Wednesday, April 11, 2007

Cheesecake plant

It was nearly the end of the summer holidays, our sons were on a football course and we had the day to ourselves, so Anne and I decided to go out for lunch. In a dark little brasserie we laughed our way through a delicious two course meal. No-one seeing us could have guessed that Anne had Non-Hodgkins Lymphoma and that her mouth and throat were covered with ulcers — a side-effect of her treatment.

Afterwards, with time to spare before collecting the boys, we visited a garden centre where we decided that, as we’d missed out on pudding, the best way to round off the afternoon would be to have a cup of coffee and a piece of blackcurrant cheesecake. There was a piece on display that looked large enough for 2 or 3 people — it turned out to be an individual portion. We felt embarrassed to have the slices on our plates but not too embarrassed to eat every last mouthful. In between more giggles.

Before leaving the store, just to prove there had been a legitimate reason to visit the garden centre, we each purchased a souvenir, an unusual little red and white plant that looked a bit like the cheesecake.

Four months later, on Christmas Eve, Anne died.

I was searching through some old photos the other day when I came across this picture of my plant. I don’t know its proper name but to me it will always be the ‘cheesecake’ plant.

8 comments:

Shirl said...

My friend's 85 year old Mum has just been diagnosed with this same disease. It has raised all kinds of questions about treatment and age in her family. Not least with her Mum who intends to ask: what if I don't have the chemotherapy? I know I am old enough to die. How will I be without the treatment?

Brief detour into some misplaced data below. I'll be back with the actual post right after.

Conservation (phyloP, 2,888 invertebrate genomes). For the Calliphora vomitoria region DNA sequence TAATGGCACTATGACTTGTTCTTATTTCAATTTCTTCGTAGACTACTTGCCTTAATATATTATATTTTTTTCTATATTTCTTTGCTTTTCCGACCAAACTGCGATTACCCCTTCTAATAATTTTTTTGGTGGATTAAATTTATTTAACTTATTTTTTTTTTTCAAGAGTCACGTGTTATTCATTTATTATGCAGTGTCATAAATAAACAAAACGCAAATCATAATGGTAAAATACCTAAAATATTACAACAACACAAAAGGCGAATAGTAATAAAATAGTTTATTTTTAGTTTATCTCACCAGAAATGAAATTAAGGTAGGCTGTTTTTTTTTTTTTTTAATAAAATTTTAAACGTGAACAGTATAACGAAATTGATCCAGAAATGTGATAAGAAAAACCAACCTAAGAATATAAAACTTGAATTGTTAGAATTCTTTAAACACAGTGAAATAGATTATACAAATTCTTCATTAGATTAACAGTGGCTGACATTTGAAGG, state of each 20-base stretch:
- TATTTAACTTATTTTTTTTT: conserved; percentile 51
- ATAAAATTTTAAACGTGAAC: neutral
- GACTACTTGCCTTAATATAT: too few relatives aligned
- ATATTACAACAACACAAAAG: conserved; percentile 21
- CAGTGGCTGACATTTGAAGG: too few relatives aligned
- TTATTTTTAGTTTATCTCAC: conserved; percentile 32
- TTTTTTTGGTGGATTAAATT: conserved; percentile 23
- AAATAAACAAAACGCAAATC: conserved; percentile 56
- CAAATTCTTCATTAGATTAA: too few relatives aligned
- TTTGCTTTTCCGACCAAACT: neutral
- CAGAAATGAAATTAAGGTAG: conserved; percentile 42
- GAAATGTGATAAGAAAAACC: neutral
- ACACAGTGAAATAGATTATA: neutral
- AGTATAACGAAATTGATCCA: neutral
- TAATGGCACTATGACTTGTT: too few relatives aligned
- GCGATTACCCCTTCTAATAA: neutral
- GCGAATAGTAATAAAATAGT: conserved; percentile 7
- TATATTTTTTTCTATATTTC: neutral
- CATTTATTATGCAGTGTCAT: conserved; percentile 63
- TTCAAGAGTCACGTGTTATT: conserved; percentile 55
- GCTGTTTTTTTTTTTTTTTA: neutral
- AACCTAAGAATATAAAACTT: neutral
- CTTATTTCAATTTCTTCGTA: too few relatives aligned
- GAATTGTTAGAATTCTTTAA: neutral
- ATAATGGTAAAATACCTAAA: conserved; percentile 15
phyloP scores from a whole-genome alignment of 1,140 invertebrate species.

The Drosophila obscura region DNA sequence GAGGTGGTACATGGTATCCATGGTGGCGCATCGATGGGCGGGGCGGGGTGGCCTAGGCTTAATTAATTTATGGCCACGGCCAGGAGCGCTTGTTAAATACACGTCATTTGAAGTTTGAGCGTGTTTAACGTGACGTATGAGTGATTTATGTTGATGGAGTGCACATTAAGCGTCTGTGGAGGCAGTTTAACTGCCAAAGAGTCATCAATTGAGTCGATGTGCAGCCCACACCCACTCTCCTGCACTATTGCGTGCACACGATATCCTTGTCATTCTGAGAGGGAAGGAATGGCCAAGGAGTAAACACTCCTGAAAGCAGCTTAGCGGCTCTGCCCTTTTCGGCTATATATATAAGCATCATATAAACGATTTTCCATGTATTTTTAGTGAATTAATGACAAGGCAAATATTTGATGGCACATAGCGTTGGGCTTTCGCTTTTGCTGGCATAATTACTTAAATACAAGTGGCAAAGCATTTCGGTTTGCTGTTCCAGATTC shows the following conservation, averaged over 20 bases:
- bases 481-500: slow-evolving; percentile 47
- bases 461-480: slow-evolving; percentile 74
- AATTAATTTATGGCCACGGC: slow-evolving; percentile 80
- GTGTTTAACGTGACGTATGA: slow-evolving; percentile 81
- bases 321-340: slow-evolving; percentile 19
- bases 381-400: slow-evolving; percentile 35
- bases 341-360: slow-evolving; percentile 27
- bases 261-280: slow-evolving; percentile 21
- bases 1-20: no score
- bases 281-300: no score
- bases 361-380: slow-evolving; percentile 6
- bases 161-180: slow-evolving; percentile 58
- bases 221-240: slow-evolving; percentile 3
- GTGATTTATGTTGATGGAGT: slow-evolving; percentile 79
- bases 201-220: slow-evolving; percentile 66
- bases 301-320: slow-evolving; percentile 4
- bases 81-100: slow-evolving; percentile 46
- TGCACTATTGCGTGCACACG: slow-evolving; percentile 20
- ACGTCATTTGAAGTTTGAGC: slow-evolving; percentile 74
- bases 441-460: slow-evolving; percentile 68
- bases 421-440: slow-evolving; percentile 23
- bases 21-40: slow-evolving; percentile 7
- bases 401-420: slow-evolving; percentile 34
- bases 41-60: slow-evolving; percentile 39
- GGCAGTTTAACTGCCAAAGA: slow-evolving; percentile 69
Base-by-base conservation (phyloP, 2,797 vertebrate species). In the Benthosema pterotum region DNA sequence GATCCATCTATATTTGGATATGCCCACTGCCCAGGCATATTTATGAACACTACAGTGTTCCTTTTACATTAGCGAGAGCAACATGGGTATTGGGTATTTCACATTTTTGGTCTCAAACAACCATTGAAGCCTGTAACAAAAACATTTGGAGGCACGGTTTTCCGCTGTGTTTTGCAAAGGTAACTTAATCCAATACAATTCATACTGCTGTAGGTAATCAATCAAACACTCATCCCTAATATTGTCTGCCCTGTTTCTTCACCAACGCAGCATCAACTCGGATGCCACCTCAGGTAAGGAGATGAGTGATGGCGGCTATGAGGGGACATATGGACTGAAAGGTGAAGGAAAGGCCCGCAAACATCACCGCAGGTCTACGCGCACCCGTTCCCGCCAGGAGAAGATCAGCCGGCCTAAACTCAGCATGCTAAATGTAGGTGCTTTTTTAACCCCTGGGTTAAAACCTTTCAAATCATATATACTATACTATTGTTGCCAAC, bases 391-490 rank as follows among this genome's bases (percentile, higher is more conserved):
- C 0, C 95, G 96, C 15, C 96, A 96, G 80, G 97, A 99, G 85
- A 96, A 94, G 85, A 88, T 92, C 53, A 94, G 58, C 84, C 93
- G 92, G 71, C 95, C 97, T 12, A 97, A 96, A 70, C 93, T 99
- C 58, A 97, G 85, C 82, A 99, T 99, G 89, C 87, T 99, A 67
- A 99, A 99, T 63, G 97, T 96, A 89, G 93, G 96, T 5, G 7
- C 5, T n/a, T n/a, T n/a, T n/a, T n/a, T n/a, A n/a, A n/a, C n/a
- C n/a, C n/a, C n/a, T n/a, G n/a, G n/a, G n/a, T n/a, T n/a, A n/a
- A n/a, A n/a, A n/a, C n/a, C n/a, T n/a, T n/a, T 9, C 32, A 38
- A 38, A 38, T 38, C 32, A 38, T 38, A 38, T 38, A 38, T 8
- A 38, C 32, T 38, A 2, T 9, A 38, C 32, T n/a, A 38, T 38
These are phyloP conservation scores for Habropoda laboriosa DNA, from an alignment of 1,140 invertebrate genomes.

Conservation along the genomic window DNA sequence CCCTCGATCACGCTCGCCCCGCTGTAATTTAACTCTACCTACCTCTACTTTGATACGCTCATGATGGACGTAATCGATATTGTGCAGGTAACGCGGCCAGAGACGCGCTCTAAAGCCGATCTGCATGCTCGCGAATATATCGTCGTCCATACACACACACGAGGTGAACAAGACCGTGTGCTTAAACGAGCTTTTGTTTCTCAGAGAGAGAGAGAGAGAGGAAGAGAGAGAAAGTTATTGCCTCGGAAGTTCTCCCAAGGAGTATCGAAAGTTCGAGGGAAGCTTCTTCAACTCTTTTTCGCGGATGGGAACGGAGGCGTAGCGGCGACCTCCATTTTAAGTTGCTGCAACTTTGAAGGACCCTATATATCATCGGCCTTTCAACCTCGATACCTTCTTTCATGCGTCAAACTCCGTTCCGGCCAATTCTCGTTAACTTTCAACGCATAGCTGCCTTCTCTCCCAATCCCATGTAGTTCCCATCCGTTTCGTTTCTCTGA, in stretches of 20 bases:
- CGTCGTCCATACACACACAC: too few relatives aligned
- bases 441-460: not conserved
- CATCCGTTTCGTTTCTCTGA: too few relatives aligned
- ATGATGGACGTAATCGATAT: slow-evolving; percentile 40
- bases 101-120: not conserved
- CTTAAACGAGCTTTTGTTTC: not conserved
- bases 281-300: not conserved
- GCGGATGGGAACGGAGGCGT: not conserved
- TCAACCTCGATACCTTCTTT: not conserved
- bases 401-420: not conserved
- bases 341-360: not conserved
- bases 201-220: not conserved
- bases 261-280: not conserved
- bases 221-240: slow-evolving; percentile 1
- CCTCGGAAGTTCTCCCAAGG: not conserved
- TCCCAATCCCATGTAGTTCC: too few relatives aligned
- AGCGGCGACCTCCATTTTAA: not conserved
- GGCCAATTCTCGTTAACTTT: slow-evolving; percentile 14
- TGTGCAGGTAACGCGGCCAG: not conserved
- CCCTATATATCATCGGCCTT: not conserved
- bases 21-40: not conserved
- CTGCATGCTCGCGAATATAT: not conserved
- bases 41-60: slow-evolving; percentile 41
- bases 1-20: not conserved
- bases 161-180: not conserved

Imagine being in that place.

Less seriously, you have a very happy memory of that day with Anne.

mutterings and meanderings said...

It's good that your memories of her are giggling over cheesecake. I bet she's pleased you remember her that way.

Linda said...

Thanks for stopping by. I'm in the USA, West Virginia. We had temperatures in the low 80's last week before the cold front moved in. This snow was so unusual I had to capture it on film (since it's digital, I guess on disk).

What a touching story of your cheesecake plant.

Copper said...

Its always good to remember with a smile liz...

ej

Lee said...

That plant is called "Bleeding Heart" or by its botanical name, "Dicentra", Liz. I'm sorry to hear about your friend, but how wonderful that you have such a happy memory of her.

Welshcakes Limoncello said...

That's a poignant but lovely story, Liz and I'm glad you have that memory of a good day out with your friend. That's a beautiful plant.
Strangely enough, a friend of mine in Britain has just been diagnosed with this disease too.

Liz said...

Cancer is a horrible disease, claiming far too many people far too young.

Thanks for your comments. I hope I will be remembered with a smile too.

Lee, we have a bleeding heart in the garden. It's just coming into bloom; I'll have to take a photo of that too. I didn't realise this was the same family but now you mention it ...

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